By Jordan Bowman and Shalin Desai

Preserving the “Oxygen” of the Trail

January 29, 2021

Throughout 2021, the Appalachian Trail Conservancy will be celebrating the 100th anniversary of the publication of “An Appalachian Trail: A Project in Regional Planning,” Benton MacKaye’s essay which envisioned the world’s most famous hiking trail. We will focus on MacKaye’s key concepts and examine how the grand vision he laid out informed not just the last century of Trail building and management, but also informs A.T. conservation for the next century and beyond.

“The oxygen in the mountain air along the Appalachian skyline is a natural resource (and a national resource) that radiates to the heavens its enormous health-giving powers with only a fraction of a percent utilized for human rehabilitation. Here is a resource that could save thousands of lives.”
-Benton MacKaye

Published in October 1921, Benton MacKaye’s vision was a product of his time – a period of rapid change, churn, and growth. In the few years preceding the publication of his essay, the nation participated in a world war, came out of a flu epidemic, was debating the human and civil rights of women and minorities, and was growing economically at an unprecedented rate. The stresses and strains these various layers of change created caused Benton to look outward — to the “health-giving powers” of the Appalachian Mountain air. A key piece of the A.T., in his mind, was creating and conserving a place where we could all benefit from the “dynamic forces of nature.”

Photo by Christopher Randall

For nearly a century, the Appalachian Trail Conservancy (ATC) has led the way in protecting, managing, and advocating for the A.T., working to maintain the “oxygen” of the Trail both literally and metaphorically. So much more than a footpath, the A.T. encompasses a world that helps sustain our quality of life — notably, by protecting the environment from which we find the sources of life. By protecting A.T. forests and other habitats, improving their health through restoration and stewardship, and improving access to the Trail for visitors to explore and enjoy, we and our Trail management and landscape conservation partners have helped maintain and protect the largest contiguous greenway east of the Mississippi River.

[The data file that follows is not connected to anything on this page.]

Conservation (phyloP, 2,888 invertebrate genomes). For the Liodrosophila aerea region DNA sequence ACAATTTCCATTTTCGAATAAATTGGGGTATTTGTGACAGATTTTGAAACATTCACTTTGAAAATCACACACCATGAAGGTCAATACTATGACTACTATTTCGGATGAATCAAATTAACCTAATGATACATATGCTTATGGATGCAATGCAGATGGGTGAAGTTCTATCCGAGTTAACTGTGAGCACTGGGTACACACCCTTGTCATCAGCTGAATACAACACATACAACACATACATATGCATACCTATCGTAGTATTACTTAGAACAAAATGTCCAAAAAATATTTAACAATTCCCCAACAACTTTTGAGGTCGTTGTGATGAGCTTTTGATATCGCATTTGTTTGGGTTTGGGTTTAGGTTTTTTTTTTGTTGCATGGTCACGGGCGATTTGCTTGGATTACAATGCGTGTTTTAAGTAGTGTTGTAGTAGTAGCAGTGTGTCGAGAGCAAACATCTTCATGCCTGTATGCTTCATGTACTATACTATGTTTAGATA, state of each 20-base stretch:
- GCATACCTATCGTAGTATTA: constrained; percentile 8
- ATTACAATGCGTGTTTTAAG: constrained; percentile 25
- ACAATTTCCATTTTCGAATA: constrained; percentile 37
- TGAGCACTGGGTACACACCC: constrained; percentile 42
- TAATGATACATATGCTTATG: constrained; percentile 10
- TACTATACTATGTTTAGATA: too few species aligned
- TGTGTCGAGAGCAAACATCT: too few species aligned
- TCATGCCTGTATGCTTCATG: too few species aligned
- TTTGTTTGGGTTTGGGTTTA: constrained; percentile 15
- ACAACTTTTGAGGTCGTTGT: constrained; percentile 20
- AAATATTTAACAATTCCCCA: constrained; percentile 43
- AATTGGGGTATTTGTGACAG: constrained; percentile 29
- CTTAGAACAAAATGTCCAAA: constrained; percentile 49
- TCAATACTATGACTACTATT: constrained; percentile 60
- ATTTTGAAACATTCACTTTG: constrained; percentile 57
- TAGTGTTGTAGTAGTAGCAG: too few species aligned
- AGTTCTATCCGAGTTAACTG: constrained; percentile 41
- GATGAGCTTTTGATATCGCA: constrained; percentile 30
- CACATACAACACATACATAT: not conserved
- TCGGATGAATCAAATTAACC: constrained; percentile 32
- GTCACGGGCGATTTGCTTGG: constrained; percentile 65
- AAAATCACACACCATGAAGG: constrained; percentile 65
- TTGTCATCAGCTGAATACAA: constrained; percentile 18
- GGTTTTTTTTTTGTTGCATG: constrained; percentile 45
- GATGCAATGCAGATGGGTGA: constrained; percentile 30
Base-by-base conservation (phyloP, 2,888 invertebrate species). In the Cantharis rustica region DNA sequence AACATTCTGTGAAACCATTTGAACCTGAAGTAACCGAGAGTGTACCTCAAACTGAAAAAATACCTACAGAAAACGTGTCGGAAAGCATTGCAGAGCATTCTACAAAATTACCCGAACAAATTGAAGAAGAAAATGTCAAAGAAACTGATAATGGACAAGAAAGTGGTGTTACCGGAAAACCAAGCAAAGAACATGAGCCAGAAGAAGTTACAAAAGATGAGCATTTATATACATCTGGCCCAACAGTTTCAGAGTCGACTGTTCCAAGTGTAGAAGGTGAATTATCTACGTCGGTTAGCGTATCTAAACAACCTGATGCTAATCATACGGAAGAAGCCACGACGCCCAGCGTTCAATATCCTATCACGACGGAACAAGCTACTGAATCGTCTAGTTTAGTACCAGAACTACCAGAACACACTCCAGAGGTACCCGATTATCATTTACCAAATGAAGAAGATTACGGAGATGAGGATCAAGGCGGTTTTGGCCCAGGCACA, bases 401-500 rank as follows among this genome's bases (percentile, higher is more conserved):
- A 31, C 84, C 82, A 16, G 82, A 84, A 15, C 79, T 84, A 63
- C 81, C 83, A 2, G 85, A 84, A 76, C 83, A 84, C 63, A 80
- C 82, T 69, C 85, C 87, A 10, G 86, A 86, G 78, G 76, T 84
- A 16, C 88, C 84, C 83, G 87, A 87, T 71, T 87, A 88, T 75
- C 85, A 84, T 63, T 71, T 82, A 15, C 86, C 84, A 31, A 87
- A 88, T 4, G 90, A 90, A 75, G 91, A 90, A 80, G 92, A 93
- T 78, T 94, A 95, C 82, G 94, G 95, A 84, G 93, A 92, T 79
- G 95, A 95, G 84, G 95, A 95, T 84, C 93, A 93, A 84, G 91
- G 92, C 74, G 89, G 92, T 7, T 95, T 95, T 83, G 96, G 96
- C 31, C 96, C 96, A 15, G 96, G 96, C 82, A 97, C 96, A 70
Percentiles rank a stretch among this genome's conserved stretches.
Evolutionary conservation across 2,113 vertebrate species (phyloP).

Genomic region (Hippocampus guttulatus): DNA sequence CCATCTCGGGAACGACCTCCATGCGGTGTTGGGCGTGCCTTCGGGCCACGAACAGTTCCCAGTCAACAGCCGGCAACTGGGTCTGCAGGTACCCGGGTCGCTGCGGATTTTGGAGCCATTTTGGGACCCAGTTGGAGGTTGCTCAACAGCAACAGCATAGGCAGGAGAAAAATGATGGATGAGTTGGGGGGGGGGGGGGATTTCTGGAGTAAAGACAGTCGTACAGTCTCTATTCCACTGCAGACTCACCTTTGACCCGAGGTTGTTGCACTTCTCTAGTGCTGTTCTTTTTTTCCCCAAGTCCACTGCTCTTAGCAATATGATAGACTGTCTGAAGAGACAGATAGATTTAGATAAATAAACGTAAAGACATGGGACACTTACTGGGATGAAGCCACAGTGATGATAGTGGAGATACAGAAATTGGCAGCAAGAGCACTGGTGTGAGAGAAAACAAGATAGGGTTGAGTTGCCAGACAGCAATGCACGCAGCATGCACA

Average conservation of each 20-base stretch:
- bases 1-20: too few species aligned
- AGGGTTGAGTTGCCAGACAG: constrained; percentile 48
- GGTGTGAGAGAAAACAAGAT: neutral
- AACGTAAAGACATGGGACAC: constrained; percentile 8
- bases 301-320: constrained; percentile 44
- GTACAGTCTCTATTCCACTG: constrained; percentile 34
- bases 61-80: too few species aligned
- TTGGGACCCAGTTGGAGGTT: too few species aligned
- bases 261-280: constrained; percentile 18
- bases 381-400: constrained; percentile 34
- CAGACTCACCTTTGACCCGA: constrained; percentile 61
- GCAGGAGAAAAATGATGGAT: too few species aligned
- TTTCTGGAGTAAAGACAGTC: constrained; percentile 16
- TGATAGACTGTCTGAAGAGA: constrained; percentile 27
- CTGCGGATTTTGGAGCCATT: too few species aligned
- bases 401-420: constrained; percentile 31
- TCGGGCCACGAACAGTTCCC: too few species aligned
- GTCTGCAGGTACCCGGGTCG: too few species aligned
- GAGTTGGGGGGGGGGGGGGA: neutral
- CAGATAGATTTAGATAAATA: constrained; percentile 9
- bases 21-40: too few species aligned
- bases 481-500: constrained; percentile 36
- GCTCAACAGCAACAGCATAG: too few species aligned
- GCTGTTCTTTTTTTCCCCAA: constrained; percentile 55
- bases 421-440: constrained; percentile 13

Now we are faced with an accelerating challenge not only for the A.T. but for the world: climate change. As the negative impacts of climate change become more evident through scientific study and analysis, the importance of increasing the resiliency of the A.T. landscape has never been more important. Our work will not only help ensure the long-term protection of the A.T. hiking experience but also assist in mitigating the effects of climate change throughout the Appalachian region and beyond.

“Climate-resilient lands are areas which can more readily withstand and recover from these impacts and maintain biodiversity, ecological health, and function as the climate changes,” said ATC Director of Science and Stewardship Marian Orlousky. “They provide important services like carbon sequestration, clean air, and clean water, that will only grow in demand. As the earth’s climate continues to warm, and additional challenges like invasive species and wildland fires afflict the A.T., the ATC is focusing its efforts towards protecting, connecting and stewarding the lands that will be most critical for resisting and alleviating climate impacts.”

Over the next several weeks, we will explore the topic of climate change and the A.T. in detail: what are the impacts we expect, what the ATC and its partners are doing to combat these impacts, and what else needs to be done to ensure the long-term survival of the A.T. as we know it. The need to address this issue has only grown over time and underscores the urgency for action now.


Lead image by Horizonline Pictures